Kyle MacLachlan’s career has taken him all over the cultural spectrum — from his work in David Lynch’s cult classics like Blue Velvet and Dune, to his stint as Orson Hodge on Desperate Housewives. Currently, he's starring in the acclaimed Australian film, Mao's Last Dancer, out in the U.S. today. The actor’s tastes seem to be as varied as the roles he's played; we sat down with Kyle and talked about his love of winemaking, the NFL, and grilling cauliflower for his two-year-old son.
I think To Catch a Thief is Cary Grant at his best. It’s a film I watched a lot when I was researching the character I played in a little movie called Touch of Pink. It’s just the beauty of the location — the magic of Nice and Saint-Tropez in the South of France — mixed with the elegance and style of Cary Grant and his minimalist style of acting, which I really appreciate.
Right now, I’m reading Boots on the Ground by Dusk. It's a story about Pat Tillman written by his mom. I just went to see the documentary, which was really compelling. There’s a lot more to the story than one originally thinks. I’m a big fan of the NFL, and I remember hearing about this guy who left a lucrative career as a football player to go off and fight a war. And I remember being so amazed by that decision. He looked like a poster boy for what you imagine a soldier to look like. It was arresting, and I thought his decision was really admirable. Later, I heard about him being killed, but I didn’t follow it beyond that until this documentary came out. Because his family wrote the book, you see just how shattering an incident like this can be. And yet it’s galvanizing, particularly around his mom, who's mission is to not only to get answers, but also to bring justice to her son's tragic death.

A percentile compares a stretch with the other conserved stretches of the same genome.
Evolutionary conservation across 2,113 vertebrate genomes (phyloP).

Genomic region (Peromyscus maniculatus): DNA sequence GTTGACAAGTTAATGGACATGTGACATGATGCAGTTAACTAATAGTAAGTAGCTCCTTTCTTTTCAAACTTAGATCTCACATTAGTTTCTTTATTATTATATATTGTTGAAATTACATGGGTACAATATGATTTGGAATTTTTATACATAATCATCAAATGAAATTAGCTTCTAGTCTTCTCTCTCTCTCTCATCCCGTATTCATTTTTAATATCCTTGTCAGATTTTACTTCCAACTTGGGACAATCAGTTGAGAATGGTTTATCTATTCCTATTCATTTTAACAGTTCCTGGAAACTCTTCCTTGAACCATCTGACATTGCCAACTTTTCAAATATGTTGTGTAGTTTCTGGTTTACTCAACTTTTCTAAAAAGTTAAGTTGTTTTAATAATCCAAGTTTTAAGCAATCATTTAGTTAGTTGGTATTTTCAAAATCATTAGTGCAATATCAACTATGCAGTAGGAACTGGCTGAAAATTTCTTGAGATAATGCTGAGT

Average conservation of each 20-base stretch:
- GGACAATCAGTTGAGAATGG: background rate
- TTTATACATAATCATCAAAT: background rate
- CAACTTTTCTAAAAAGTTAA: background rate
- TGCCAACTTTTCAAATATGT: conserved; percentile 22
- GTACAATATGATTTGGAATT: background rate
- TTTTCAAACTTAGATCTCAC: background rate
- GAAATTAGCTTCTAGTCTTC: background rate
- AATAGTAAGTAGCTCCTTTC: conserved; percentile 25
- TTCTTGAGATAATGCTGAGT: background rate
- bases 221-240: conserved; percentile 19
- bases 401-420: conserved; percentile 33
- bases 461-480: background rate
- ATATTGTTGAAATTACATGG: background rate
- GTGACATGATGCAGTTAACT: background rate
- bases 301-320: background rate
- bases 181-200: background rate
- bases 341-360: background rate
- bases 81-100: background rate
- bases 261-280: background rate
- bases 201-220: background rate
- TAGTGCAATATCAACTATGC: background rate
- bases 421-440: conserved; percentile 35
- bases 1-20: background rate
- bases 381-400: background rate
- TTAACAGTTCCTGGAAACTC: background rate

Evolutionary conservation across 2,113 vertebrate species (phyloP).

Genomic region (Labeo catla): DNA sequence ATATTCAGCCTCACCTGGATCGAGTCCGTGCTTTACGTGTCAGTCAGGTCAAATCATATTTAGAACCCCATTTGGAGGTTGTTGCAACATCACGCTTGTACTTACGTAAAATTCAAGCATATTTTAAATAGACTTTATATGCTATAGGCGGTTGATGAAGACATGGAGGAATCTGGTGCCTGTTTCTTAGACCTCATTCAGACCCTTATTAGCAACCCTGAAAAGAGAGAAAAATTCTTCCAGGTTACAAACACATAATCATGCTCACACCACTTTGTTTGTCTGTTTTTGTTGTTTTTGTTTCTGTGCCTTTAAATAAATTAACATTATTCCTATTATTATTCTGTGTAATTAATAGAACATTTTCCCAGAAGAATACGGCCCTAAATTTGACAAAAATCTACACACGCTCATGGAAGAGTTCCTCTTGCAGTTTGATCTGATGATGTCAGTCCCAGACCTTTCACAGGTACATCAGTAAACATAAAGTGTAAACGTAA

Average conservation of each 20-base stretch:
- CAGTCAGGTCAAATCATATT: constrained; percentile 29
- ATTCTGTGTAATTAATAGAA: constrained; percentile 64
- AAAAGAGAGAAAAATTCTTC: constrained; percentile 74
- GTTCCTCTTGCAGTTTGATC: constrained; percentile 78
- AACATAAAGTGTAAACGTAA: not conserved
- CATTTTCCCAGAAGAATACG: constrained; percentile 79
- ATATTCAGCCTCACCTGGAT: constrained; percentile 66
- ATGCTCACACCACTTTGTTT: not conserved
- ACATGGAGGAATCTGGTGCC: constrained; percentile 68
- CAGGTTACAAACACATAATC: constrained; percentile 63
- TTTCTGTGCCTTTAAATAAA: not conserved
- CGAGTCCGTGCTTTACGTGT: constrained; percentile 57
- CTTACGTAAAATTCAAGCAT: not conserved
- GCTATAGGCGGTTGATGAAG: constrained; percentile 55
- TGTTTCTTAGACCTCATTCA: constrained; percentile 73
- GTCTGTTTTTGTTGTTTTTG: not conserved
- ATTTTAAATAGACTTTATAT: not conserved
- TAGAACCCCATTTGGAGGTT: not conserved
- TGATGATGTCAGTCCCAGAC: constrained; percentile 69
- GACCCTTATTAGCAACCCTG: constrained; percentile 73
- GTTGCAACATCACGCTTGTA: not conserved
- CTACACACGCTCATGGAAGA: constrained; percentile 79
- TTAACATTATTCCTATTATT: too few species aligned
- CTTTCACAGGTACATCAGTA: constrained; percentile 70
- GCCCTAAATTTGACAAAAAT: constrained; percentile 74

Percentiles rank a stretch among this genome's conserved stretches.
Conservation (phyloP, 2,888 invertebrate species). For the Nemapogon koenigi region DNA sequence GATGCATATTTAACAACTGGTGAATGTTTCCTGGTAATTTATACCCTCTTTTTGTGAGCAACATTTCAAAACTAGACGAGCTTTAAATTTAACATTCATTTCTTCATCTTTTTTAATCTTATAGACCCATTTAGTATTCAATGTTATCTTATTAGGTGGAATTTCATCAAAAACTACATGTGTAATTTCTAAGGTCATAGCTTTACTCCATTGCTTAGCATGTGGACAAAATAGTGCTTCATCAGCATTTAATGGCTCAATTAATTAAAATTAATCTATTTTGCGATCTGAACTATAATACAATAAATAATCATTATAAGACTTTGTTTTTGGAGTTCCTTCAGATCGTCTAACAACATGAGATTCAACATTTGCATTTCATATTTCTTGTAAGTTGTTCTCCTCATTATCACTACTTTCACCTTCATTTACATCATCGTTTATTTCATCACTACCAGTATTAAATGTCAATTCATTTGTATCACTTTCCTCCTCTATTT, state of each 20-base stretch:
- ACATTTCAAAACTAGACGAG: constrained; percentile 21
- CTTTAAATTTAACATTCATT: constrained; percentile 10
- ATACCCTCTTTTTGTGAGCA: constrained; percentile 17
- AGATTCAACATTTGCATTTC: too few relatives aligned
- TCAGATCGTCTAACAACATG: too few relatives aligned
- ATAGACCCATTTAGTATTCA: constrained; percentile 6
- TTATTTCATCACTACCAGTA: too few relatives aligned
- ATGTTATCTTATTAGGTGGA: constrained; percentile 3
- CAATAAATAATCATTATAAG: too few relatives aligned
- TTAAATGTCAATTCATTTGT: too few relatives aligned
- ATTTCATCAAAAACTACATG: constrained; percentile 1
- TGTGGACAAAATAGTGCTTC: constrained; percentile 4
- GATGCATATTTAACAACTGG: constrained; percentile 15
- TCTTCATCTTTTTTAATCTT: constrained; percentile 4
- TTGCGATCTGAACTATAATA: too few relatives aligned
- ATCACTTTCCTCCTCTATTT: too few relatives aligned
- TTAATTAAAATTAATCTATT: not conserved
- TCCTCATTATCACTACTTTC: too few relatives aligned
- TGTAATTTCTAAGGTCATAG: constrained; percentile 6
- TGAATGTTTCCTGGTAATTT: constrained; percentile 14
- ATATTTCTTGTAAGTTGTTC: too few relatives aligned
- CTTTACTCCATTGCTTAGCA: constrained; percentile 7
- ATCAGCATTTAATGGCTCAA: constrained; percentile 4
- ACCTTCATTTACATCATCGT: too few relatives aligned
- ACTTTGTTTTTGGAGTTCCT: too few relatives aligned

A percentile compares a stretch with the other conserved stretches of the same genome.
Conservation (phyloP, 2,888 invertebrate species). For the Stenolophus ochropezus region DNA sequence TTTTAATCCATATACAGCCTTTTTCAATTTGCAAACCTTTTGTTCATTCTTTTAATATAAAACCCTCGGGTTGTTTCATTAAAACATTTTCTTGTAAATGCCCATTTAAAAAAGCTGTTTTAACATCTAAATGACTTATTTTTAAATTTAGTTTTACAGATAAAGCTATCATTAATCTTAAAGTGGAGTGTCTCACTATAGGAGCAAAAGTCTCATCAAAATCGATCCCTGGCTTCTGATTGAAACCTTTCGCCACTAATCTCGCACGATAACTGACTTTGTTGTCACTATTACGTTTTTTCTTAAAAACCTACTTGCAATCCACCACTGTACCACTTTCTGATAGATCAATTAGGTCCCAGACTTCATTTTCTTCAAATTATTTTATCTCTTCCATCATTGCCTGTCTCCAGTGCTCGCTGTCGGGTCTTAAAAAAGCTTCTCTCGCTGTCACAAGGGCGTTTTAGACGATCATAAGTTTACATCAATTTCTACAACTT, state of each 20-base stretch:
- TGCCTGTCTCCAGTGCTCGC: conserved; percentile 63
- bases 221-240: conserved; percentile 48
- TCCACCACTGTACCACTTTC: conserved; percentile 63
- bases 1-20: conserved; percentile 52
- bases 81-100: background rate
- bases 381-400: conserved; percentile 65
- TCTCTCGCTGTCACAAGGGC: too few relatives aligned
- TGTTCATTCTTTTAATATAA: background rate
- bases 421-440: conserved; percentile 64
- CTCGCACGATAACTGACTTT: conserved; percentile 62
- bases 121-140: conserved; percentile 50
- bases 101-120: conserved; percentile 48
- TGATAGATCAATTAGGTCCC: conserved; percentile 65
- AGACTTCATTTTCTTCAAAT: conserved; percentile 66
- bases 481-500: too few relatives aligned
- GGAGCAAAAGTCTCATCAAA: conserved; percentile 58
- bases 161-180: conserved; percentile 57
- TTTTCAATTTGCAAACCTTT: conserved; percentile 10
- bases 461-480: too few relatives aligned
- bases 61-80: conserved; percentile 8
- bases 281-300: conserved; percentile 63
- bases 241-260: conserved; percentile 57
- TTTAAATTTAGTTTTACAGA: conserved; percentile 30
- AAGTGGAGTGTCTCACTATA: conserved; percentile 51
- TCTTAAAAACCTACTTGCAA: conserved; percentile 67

Growing up, I watched pretty much what my dad wanted to watch. We watched Gunsmoke and Have Gun Will Travel. Sometimes I joke with my Desperate Housewives co-stars about how most of the characters I’ve played in my career have been loosely based on or adapted from the comedic characters of ‘70s television — whether it’s Green Acres or Gilligan’s Island or The Beverly Hillbillies. I really liked The Wild Wild West. I loved that they had these great gadgets and that they were always able to get out of difficult situations. In fact, I was watching it just the other day. It was the episode where Artemus Gordon — James West’s partner in crime — was in a train car with two floozies sitting in his lap. He was talking to Jim and slyly asks, “You wanna go...?” It was a pretty modern, racy scene for the time. I guess I didn't catch the subtext back then.
I’m a pretty simple guy. The most extravagant thing I’m doing now is having a suit made by David August, which I’m looking forward to. He’s a wonderful suit maker, and I’ve never had a bespoke suit before. Apart from that, I just wear Levi's and Puma tennis shoes. I just love the way Pumas are put together. It’s a take on a classic style that I really like, although I don’t know why. They have a store in New York called The Black Store, and I always find myself walking in there and walking out with a few pairs of shoes.
I make Cabernet Sauvignon — which is a blend of Cabernet, Merlot, and Shiraz — in Washington State with Eric Dunham of Dunham Cellars. He’s the real winemaker, but we collaborate. I’ve been doing it now since 2005. We have two vintages out, one from 2005 and one from 2006, and both have been pretty well-recognized. We don’t make very much at a time, only about three cases, and most of it is sold on Pursued by Bear. I love wine, and some good friends of mine — winemakers from Napa Valley — encouraged me to pursue it in Washington State. But I never really got started until Eric, who’s just the greatest guy in the world, agreed to partner up and mentor me.
I love to cook. My favorite dish is pretty much whatever my two-year-old son feels like eating. Right now, what he really likes is roasted cauliflower, which is as easy as it gets. It doesn’t sound that appealing, but there’s something great about roasting cauliflower. It brings out the sweetness of the vegetable, and it’s remarkably good. So what you do is: wash it, cut off golf ball-sized chunks, toss it in oil and salt, stick them in a baking dish at 350 degrees for twenty five minutes. And that’s it. I’m sure you could get away with pairing it with a Pinot Noir, but I’d say something white and fragrant would be best, like a Sauvignon Blanc.